The addition of pembrolizumab (Keytruda) to gemcitabine and cisplatin improved overall survival in patients with untreated metastatic or unresectable biliary tract cancer, according to results from the phase III KEYNOTE-966 clinical trial, which were presented at the American Association for Cancer Research (AACR) Annual Meeting 2023, held April 14-19 in Orlando, Florida. The results were simultaneously published in The Lancet. Biliary tract cancers are rare malignancies arising in the gallbladder, bile ducts, and the ampulla of Vater and are associated with poor patient outcomes.
“The median overall survival for people with advanced biliary tract cancers treated with the standard chemotherapy regimen of gemcitabine plus cisplatin is less than a year, and treatment options after progression are limited,” said presenting author Robin “Katie” Kelley, MD, a Professor of Clinical Medicine at the Helen Diller Family Comprehensive Cancer Center at University of California, San Francisco.
“There is an urgent need for more effective treatments and combinations for biliary tract cancers,” she
Dr. Kelley and colleagues conducted the multinational KEYNOTE-966 phase III clinical trial to determine
whether adding the immune checkpoint inhibitor pembrolizumab to standard chemotherapy would impact
survival outcomes for patients with advanced stages of biliary tract cancer.
The trial enrolled 1,069 patients with metastatic or unresectable biliary tract cancers who had not received
prior systemic therapy for their cancers. Patients were randomly assigned to receive either
pembrolizumab (533 patients) or placebo (536 patients) in combination with gemcitabine and cisplatin.
The primary endpoint was overall survival. Secondary endpoints were progression-free survival, objective
response rate, and duration of response.
Patients in the pembrolizumab arm had a median overall survival of 12.7 months, as compared with 10.9
months among those in the placebo arm. After a median follow-up of 25.6 months, patients treated with
pembrolizumab had a 17% lower risk of death than patients who received chemotherapy alone.
While objective response rates did not differ between the arms, patients in the pembrolizumab arm
experienced a longer duration of response (median 9.7 months vs. 6.9 months); however, Dr. Kelley noted
that the prolonged duration of response should be considered descriptive, as comparative statistical
analyses were not performed.
In addition, patients treated with pembrolizumab had a 14% lower risk of disease progression or death after a median follow-up of 13.6 months, but this difference did not meet the study’s prespecified requirements for statistical significance. Median progression-free survival was 6.5 months and 5.6 months for the pembrolizumab and placebo arms, respectively.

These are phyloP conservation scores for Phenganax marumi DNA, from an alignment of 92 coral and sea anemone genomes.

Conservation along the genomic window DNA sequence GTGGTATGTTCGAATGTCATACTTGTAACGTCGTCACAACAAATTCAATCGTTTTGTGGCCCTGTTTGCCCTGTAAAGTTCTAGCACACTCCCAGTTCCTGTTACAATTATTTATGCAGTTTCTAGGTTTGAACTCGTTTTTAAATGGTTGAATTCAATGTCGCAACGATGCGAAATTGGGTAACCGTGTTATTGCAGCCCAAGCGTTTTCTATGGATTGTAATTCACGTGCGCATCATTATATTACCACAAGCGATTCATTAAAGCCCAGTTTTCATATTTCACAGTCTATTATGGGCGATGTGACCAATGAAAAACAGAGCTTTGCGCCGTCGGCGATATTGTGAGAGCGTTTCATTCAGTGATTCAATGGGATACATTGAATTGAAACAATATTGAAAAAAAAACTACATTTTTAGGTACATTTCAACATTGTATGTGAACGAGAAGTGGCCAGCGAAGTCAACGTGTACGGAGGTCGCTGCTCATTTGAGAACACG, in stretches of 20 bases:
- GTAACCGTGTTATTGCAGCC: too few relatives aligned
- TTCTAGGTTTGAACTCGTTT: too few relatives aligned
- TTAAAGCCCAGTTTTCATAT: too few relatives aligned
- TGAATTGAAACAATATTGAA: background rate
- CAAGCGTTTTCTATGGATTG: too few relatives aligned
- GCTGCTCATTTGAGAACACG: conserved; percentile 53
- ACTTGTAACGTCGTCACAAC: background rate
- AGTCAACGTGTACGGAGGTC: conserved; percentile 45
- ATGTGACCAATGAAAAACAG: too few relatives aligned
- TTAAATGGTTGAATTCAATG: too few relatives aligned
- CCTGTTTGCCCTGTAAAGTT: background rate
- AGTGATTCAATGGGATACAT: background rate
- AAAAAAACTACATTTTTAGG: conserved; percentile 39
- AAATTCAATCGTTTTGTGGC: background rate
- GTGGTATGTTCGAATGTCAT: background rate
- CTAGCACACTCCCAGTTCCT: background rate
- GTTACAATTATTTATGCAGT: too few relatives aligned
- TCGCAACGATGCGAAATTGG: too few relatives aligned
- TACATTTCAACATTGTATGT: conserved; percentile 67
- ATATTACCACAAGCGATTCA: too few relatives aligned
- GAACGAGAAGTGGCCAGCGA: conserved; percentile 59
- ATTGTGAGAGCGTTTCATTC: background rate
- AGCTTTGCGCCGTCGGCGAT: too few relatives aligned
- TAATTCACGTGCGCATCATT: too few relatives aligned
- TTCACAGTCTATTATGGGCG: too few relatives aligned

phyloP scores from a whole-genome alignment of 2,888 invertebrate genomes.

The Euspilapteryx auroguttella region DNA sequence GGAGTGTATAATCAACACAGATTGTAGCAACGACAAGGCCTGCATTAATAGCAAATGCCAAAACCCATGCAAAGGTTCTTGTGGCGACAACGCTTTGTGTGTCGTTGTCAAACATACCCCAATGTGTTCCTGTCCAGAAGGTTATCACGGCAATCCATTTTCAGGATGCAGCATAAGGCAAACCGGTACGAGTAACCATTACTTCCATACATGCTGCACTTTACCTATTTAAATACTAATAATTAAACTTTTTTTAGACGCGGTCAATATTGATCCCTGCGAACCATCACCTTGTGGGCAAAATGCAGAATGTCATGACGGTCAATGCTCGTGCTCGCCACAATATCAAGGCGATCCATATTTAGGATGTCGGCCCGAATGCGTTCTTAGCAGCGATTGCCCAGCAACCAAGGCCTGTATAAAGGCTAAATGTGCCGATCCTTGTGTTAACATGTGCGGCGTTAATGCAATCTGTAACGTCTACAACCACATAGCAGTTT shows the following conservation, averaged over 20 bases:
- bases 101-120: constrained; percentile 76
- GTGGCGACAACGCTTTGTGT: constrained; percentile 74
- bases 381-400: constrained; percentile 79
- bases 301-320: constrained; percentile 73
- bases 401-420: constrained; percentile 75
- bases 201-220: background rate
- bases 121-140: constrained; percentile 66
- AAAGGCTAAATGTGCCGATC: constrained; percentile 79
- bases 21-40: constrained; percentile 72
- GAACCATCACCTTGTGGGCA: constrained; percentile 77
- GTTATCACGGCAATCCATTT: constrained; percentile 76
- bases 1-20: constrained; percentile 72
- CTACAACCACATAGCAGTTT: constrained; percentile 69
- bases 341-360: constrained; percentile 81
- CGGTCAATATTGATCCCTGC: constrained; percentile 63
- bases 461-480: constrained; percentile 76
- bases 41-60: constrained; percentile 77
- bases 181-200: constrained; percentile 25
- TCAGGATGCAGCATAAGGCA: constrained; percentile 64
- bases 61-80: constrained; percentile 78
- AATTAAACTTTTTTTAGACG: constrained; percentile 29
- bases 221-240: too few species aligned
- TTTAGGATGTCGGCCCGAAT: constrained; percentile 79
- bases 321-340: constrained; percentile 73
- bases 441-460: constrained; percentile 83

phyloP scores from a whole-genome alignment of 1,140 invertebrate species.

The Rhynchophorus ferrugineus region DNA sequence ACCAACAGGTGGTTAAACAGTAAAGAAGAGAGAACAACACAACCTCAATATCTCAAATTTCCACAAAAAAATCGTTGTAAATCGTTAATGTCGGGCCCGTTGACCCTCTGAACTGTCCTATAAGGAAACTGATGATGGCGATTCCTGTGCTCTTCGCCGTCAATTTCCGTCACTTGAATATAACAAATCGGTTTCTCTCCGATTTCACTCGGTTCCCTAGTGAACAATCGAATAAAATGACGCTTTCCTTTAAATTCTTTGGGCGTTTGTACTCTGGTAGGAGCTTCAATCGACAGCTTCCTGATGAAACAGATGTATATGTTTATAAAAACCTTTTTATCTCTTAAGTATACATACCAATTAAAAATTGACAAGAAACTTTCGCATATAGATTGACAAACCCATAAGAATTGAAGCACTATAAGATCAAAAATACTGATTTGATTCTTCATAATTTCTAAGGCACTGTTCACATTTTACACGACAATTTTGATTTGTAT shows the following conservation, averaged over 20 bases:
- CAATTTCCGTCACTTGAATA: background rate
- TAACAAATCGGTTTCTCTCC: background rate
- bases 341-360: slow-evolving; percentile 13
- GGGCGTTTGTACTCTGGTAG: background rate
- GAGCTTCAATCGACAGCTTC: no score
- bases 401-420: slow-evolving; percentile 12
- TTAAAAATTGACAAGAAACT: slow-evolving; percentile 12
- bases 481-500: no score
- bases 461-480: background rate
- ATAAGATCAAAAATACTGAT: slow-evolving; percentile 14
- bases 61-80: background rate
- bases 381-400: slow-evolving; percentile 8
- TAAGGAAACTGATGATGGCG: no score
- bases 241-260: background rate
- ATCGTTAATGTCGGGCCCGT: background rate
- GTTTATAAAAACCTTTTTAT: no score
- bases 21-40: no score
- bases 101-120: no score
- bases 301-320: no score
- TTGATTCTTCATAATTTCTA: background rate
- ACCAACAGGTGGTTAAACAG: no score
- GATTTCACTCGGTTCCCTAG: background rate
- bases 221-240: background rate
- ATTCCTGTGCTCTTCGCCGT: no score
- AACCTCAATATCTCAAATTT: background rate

Grade 3-5 adverse events were observed at similar rates between treatment arms (85.3% in the
pembrolizumab arm vs. 84.1% in the placebo arm). Among patients who received pembrolizumab plus
chemotherapy, 1.5% experienced a drug-related grade 5 adverse event, compared with 0.6% of those
treated with placebo and chemotherapy. Potentially immune-mediated events and infusion reactions were
observed in 22.1% of the pembrolizumab arm and 12.9% of the placebo arm.
“These data reinforce that patients with advanced biliary tract cancer may have durable immune
responses and prolonged survival when an immune checkpoint inhibitor, such as pembrolizumab, is
combined with first-line gemcitabine plus cisplatin chemotherapy,” said Dr. Kelley. “The durability of
responses and proportion of patients with prolonged survival are really meaningful in this difficult-to-treat
family of cancers.”
In September 2022, another immune checkpoint inhibitor, durvalumab (Imfinzi), was approved in
combination with chemotherapy as a first-line therapy for patients with advanced biliary tract cancers. The
approval was based on results from the TOPAZ-1 clinical trial.
“The KEYNOTE-966 and the TOPAZ-1 studies both mark significant advances in the field and together
validate the role of immune checkpoint inhibition in combination with chemotherapy as first-line therapy to
improve survival and achieve prolonged durations of response for patients with advanced stages of biliary
tract cancers,” said Dr. Kelley, adding that the KEYNOTE-966 trial included a larger sample size with more
patients enrolled from non-Asian countries.
“Another key difference between the two studies was that patients in the TOPAZ-1 trial discontinued
chemotherapy after six months but continued durvalumab or placebo as maintenance therapy, while
patients in the KEYNOTE-966 trial were permitted to continue gemcitabine with pembrolizumab or
placebo beyond six months, which reflects different treatment practices in many parts of the world,” Dr. Kelley
A limitation of the KEYNOTE-966 study is that patients with intrahepatic bile duct cancers were
overrepresented in the study population compared with the incidence of the disease in the general
population, resulting in smaller sample sizes of patients with extrahepatic and gall bladder sites of origin.
The study was funded by Merck Sharp & Dohme LLC, a subsidiary of Merck & Co.
Dr. Kelley has received research funding to her institution from Agios Pharmaceuticals, AstraZeneca, Bayer,
Bristol-Myers Squibb, Eli Lilly, EMD Serono, Exelixis, Genentech/Roche, Loxo Oncology, Merck, Novartis,
Partner Therapeutics, QED Therapeutics, Relay Therapeutics, Surface Oncology, and Taiho
Pharmaceuticals; consulting/advisory fees to her institution from Agios, AstraZeneca, Bristol-Myers
Squibb, Exelixis, Ipsen, and Merck; and consulting/advisory fees to herself from Compass Therapeutics,
Exact Sciences, Kinnate Biopharma, Regeneron Pharmaceuticals, and Tyra Biosciences.